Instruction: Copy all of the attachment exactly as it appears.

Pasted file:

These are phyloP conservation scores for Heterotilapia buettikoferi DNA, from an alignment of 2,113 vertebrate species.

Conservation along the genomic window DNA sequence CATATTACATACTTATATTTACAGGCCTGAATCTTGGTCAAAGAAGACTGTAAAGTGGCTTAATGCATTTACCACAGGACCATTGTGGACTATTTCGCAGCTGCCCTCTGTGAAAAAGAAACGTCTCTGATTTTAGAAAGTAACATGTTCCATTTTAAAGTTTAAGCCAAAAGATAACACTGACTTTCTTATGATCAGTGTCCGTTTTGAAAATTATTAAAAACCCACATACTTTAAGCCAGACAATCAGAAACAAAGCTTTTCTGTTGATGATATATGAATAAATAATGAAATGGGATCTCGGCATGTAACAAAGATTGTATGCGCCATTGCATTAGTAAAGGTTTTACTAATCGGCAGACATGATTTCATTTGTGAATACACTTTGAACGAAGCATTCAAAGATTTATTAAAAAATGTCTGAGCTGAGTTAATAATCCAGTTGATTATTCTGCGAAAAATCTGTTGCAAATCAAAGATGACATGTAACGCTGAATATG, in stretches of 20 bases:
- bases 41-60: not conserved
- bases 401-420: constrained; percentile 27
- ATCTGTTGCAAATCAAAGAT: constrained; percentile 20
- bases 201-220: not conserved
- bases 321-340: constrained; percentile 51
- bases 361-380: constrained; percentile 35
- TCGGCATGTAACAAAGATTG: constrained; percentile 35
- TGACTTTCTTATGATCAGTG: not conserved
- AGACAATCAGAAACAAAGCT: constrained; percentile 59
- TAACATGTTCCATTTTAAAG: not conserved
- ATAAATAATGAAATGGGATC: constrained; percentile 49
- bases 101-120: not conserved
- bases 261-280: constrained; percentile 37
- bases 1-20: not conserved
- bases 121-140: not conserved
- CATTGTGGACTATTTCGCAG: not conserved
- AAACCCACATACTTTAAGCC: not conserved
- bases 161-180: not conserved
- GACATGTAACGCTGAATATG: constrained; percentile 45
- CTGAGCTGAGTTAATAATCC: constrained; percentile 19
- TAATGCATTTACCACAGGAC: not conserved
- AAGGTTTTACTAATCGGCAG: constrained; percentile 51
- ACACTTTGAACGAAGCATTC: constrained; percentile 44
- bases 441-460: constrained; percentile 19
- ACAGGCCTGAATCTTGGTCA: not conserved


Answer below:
These are phyloP conservation scores for Heterotilapia buettikoferi DNA, from an alignment of 2,113 vertebrate species.

Conservation along the genomic window DNA sequence CATATTACATACTTATATTTACAGGCCTGAATCTTGGTCAAAGAAGACTGTAAAGTGGCTTAATGCATTTACCACAGGACCATTGTGGACTATTTCGCAGCTGCCCTCTGTGAAAAAGAAACGTCTCTGATTTTAGAAAGTAACATGTTCCATTTTAAAGTTTAAGCCAAAAGATAACACTGACTTTCTTATGATCAGTGTCCGTTTTGAAAATTATTAAAAACCCACATACTTTAAGCCAGACAATCAGAAACAAAGCTTTTCTGTTGATGATATATGAATAAATAATGAAATGGGATCTCGGCATGTAACAAAGATTGTATGCGCCATTGCATTAGTAAAGGTTTTACTAATCGGCAGACATGATTTCATTTGTGAATACACTTTGAACGAAGCATTCAAAGATTTATTAAAAAATGTCTGAGCTGAGTTAATAATCCAGTTGATTATTCTGCGAAAAATCTGTTGCAAATCAAAGATGACATGTAACGCTGAATATG, in stretches of 20 bases:
- bases 41-60: not conserved
- bases 401-420: constrained; percentile 27
- ATCTGTTGCAAATCAAAGAT: constrained; percentile 20
- bases 201-220: not conserved
- bases 321-340: constrained; percentile 51
- bases 361-380: constrained; percentile 35
- TCGGCATGTAACAAAGATTG: constrained; percentile 35
- TGACTTTCTTATGATCAGTG: not conserved
- AGACAATCAGAAACAAAGCT: constrained; percentile 59
- TAACATGTTCCATTTTAAAG: not conserved
- ATAAATAATGAAATGGGATC: constrained; percentile 49
- bases 101-120: not conserved
- bases 261-280: constrained; percentile 37
- bases 1-20: not conserved
- bases 121-140: not conserved
- CATTGTGGACTATTTCGCAG: not conserved
- AAACCCACATACTTTAAGCC: not conserved
- bases 161-180: not conserved
- GACATGTAACGCTGAATATG: constrained; percentile 45
- CTGAGCTGAGTTAATAATCC: constrained; percentile 19
- TAATGCATTTACCACAGGAC: not conserved
- AAGGTTTTACTAATCGGCAG: constrained; percentile 51
- ACACTTTGAACGAAGCATTC: constrained; percentile 44
- bases 441-460: constrained; percentile 19
- ACAGGCCTGAATCTTGGTCA: not conserved